Prior to masking off the aircraft for the camouflage pattern, I spray painted the underside of it with Humbrol 165 to match the Medium Sea Grey used by the RAF. When this had dried I used Scotch Tape to mark of the demarcation line between the Medium Sea Grey underneath and the Ocean Grey top colour. I then used Humbrol 164 to spray the upper areas of the aircraft. After this had dried for a day or two I cut out some paper masks and taped them to the fuselage by cutting squares in the paper and using scotch tape to hold them down through the mask. I sourced the paper masks by enlarging the kit plans on a photocopier till they were approximately the right size. Once this was done I sprayed the Humbrol 163 Green over the masks ensuring that the mask had a slight lift along the edge so that I could get a very tight feathered edge to the demarcation lines without the paint buildup that just using tape as the mask can bring along. I had also masked off the canopy with scotch tape and airbrushed them with the appropriate colours. The difference in demarcation lines can be seen by comparing the tail planes to the rest of the aircraft camouflage. The tail plane was masked with tape whilst the rest used the paper mask.

After a few days drying time I sprayed the whole kit with several coats of unthinned Pledge ‘One Go’ so the decals would have a smooth base to go onto. For some reason the main canopy took exception to me polishing it with toothpaste and crazed up. I then had to file the canopy to remove the majority of the crazing followed by 1200 Grit wet and dry then toothpaste and a cotton bud to remove any remaining scratches. Once I had achieved a reasonable polish to it I dipped the canopy in ‘One Go’ again to remove the last bit of fog from the canopy. This time it worked ok!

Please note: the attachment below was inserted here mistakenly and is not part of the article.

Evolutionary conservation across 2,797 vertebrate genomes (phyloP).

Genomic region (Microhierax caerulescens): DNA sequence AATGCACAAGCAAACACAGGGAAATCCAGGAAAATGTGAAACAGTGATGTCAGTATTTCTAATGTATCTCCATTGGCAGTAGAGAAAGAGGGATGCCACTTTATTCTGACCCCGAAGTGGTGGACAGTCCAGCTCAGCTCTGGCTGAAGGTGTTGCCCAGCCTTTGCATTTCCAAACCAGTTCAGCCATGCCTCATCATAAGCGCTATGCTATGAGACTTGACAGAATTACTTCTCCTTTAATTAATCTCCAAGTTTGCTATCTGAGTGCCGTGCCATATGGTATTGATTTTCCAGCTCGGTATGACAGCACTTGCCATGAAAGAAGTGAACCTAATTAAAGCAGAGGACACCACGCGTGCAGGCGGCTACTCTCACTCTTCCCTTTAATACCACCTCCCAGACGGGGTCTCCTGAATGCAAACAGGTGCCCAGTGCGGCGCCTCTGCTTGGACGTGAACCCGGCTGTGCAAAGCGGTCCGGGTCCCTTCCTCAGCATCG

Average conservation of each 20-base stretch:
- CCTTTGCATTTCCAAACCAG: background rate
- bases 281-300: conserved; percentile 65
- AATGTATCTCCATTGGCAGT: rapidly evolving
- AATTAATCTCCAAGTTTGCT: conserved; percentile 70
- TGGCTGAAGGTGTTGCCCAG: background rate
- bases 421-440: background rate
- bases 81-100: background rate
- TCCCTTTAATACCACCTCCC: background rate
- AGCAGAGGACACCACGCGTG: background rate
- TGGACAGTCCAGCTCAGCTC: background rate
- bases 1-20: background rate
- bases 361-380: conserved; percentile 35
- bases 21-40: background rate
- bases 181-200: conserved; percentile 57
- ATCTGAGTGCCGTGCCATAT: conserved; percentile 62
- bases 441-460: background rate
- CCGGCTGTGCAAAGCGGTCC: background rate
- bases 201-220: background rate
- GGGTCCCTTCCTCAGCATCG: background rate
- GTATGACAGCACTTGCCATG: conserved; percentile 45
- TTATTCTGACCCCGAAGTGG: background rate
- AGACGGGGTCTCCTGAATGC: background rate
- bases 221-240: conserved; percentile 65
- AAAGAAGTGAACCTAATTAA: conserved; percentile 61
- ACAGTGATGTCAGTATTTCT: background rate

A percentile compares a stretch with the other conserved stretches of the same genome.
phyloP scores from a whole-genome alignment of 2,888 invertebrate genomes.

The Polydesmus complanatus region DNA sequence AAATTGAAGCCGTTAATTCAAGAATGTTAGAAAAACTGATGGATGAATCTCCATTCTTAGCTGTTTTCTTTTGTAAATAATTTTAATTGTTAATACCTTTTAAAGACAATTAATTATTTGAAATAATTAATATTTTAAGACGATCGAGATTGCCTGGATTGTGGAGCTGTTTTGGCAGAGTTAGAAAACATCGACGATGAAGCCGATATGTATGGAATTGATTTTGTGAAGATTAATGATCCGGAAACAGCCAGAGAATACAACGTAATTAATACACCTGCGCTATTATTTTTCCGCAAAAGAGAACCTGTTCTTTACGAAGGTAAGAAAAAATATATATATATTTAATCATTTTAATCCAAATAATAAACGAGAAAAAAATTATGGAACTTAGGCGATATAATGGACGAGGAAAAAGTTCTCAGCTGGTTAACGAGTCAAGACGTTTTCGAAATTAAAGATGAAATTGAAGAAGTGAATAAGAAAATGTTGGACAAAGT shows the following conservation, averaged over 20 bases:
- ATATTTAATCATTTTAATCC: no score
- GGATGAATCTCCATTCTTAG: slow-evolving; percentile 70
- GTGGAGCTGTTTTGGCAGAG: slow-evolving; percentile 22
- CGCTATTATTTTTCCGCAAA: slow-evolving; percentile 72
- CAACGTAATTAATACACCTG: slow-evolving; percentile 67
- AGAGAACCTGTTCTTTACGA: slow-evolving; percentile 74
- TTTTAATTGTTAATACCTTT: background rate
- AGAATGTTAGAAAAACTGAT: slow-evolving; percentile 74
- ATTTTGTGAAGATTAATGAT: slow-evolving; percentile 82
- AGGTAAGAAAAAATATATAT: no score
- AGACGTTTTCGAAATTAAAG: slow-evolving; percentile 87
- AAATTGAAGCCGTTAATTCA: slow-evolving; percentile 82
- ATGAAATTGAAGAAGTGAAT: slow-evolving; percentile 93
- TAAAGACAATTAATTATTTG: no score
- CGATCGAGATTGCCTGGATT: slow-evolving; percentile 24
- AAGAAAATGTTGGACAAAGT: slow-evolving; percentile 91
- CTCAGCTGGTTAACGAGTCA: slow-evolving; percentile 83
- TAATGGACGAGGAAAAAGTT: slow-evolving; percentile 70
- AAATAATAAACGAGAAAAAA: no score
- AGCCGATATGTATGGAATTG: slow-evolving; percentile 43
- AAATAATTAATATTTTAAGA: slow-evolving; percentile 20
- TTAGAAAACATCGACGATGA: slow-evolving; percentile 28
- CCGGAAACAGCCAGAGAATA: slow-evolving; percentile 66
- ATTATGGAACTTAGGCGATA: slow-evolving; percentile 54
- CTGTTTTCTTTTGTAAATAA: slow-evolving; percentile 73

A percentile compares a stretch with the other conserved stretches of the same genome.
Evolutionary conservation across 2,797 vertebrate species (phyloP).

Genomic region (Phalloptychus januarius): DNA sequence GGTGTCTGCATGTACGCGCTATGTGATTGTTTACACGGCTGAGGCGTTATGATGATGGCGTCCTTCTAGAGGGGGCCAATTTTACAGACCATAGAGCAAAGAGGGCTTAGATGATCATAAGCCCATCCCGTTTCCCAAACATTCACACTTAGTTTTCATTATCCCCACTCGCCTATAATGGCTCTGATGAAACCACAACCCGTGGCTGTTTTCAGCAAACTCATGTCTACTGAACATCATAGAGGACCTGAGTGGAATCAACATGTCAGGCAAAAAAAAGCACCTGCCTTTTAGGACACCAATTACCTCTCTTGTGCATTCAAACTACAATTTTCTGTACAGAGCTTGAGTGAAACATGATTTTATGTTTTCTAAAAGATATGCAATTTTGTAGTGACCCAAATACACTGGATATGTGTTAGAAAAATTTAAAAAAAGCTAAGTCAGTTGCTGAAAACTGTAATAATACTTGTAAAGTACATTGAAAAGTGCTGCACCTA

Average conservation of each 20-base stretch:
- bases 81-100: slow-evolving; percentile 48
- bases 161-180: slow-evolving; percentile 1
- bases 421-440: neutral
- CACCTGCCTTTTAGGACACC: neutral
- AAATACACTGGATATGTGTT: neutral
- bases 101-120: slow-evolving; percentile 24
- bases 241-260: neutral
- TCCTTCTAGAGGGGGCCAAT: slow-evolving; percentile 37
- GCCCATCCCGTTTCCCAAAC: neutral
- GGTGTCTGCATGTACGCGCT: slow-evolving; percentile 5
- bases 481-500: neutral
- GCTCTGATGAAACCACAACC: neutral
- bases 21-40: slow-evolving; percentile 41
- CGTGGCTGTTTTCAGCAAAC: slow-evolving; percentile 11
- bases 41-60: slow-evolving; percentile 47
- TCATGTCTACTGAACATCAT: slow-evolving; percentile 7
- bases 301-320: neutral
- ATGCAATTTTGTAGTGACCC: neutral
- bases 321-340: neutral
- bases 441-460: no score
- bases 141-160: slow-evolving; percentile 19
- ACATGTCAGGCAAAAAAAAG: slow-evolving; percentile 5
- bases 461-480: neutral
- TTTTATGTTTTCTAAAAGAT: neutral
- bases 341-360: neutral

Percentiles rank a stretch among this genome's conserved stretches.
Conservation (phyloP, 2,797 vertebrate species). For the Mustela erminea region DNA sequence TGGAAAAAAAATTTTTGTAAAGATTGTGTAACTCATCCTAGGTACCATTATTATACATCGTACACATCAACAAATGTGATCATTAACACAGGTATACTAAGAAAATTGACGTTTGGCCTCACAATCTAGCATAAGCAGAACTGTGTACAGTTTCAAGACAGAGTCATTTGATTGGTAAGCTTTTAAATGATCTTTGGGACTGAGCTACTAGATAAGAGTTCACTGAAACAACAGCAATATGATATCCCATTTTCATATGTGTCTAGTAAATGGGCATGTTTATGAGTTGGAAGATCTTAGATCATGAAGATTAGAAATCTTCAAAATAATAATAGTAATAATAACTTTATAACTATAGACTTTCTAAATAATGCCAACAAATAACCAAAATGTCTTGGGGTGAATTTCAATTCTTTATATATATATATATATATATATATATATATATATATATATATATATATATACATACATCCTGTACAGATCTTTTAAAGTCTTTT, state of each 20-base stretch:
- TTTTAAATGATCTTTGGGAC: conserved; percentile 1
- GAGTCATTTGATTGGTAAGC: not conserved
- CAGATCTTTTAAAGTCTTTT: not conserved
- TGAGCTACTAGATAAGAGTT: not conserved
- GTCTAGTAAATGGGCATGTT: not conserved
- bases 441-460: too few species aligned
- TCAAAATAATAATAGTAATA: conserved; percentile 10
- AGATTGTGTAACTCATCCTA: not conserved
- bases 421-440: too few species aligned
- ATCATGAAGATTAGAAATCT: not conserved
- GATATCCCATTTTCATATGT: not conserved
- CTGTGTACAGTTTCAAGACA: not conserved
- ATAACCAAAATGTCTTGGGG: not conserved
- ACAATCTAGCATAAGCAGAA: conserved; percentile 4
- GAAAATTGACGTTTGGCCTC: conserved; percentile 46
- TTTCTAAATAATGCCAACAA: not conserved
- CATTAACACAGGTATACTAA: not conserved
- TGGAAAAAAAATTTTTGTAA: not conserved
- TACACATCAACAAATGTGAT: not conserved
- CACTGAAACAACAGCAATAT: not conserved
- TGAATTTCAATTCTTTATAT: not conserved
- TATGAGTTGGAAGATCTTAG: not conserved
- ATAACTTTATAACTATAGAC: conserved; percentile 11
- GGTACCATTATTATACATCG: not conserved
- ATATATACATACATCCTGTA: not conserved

Once again a few days passed to allow the ‘One Go’ to dry prior to the application of the decals. For this model I didn’t really want to use the kit decals as I wanted to do an Australian aircraft. For this I went to a set produced by Red Roo Decals and picked up the set of decals for the aircraft of SQNLDR Graham Falconer, 451 SQN RAAF, Germany 1945. I have used a number of sets of Red Roo decals and usually have no problems with them, this time I managed to destroy a couple of the roundels. I initially put down a good layer of Microsol Decal solvent and slid a wing roundel onto the wing. The problem was that it slid onto the wing then promptly refused to move into place. I ended up tossing two of the roundels and replacing them with some that Grant Elliot sent me after I placed a plea for some replacement decals here. I ended up just using plain water in a puddle where I wanted the decal to go so it could move a bit. I used the kit decals for stencils and the aircraft data, this has turned out to be a slight problem as they silvered in a few spots. I was forced to use my ultimate decal solvent to try and fix them after they refused to settle down with MicroSol. For my ultimate solution I use Humbrol Liquid Poly in very small quantities. I put one coat over the decal then leave it to dry as it is pretty vicious stuff.

**WARNING** this method needs testing prior to using on big obvious decals like wing roundels as it does melt decals so they mould into panel lines and does damage some types of decals **WARNING**.

After the decals had had a few days to dry out I then sprayed the model with a coat of Humbrol Matt Varnish to blend the decals in and achieve the Matt finish that I wanted. The ‘One Go’ and the Matt Varnish also change the tones of the paints and makes them look good on this aircraft.



I'm not a big fan of extreme weathering and prefer to use only a light amount of weathering to bring out the panel lines. For this I just used Humbrol Matt Black thinned right out with turps and run along the panel lines with a fine brush. After a few minutes I get a chux that has a small amount of thinners on it and wipe off the excess wash in the direction of the airflow. This brings out the panel lines and bolts as well as gives the impression of oil leaks being blown back along the aircraft. After weathering the aircraft I glued all of the remaining parts on and the kit was as good as finished.






I had planned to make this kit in a few days but thanks to work and other things getting in the way it took quite a bit longer than that. I enjoyed making this kit as it was relatively easy build that turns into not a bad looking model. There is an update set for the kit made by ‘Rons Resin’ for around $38 that corrects the nose and other areas of the kit that are apparently incorrect. The decals by Red Roo once they were on the aircraft were quite thin and are hard to see under a coat of Matt Varnish. Apart from the propeller I would not really worry about anything else as it looks good as is and paints up well.